The fat around arteries known as Perivascular Adipose Tissue (PVAT) secretes anti-contractile factors that relax the underlying artery. PVAT’s contributions to vascular function include more than the production of vasoactive substances.
Now, a new study by the Michigan State University scientists suggests that PVAT plays a vital role in keeping those blood vessels healthy. The findings could potentially redefine the way scientists view blood vessels. Also, it could affect how researchers test for treatments related to plaque buildup in our arteries, or atherosclerosis.
Stephanie Watts, MSU professor of pharmacology and toxicology in the College of Osteopathic Medicine, said, “In our study, PVAT reduced the tension that blood vessels experience when stretched. And that’s a good thing because the vessel then expends less energy. It’s not under as much stress.”
“What made the finding so exciting is that PVAT has largely been ignored by researchers who have thought its main job was to store lipids and do little more. Now her findings, built on previous results, could help redefine the way scientists view blood vessels.”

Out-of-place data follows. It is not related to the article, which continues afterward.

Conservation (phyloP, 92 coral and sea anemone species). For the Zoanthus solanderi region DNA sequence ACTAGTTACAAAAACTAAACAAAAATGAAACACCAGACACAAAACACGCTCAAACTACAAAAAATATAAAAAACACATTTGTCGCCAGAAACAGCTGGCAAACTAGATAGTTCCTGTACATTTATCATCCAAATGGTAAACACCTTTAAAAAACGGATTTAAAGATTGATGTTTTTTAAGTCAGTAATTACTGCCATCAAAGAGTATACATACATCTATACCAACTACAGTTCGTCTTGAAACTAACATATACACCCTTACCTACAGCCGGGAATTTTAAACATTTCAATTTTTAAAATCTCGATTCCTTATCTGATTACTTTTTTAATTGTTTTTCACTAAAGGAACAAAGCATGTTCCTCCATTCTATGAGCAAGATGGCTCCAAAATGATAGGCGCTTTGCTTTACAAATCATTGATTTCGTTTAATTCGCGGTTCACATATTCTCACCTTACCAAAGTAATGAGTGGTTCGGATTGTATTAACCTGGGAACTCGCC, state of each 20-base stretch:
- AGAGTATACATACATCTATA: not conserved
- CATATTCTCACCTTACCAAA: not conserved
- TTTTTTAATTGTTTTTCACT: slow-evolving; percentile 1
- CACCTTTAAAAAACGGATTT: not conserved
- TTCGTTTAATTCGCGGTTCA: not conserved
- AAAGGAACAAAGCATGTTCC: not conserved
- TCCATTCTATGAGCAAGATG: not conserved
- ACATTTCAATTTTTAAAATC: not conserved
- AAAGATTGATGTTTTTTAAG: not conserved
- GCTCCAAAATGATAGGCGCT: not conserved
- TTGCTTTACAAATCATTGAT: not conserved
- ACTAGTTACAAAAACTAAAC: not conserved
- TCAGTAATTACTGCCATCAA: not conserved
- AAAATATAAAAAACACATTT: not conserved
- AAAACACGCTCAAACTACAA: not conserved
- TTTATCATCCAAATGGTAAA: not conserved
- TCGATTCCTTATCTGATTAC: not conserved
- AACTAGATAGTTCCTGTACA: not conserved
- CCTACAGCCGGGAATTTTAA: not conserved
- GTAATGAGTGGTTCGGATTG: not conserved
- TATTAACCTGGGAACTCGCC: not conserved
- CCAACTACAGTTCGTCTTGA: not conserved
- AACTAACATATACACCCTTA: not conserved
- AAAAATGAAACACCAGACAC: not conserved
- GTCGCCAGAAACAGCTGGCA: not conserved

Right now, scientists only divide blood vessels into three parts; the innermost layer called the tunica intima, the middle layer called the tunica media, and the outermost layer called the tunica adventitia.
Watts would like scientists to recognize PVAT as the fourth layer, which others have called tunica adiposa—tunica means a membranous sheath enveloping or lining an organ, and adiposa is a synonym for fat.
Scientists decided to test whether PVAT provides a structural benefit to arteries by assisting the function of stress relaxation. To do so, they tested the thoracic aorta in rats and found those with intact PVAT had more stress relaxation than those without.
Watts said, “My mind was blown when I saw that the pieces with surrounding fat had measurably relaxed more than those without.”
“I made every single person in my lab come and look, and I asked, ‘Tell me if I’m hallucinating…do you think this is real?”
Watts and her colleagues also tested other arteries and were able to duplicate the same response.
“So, this tells us, it’s not just a one-off,” Watts said. “It’s not something you see only in this particular vessel or this particular species or this particular strain. But that maybe it’s a general phenomenon.”
The study is published in the journal Scientific Reports.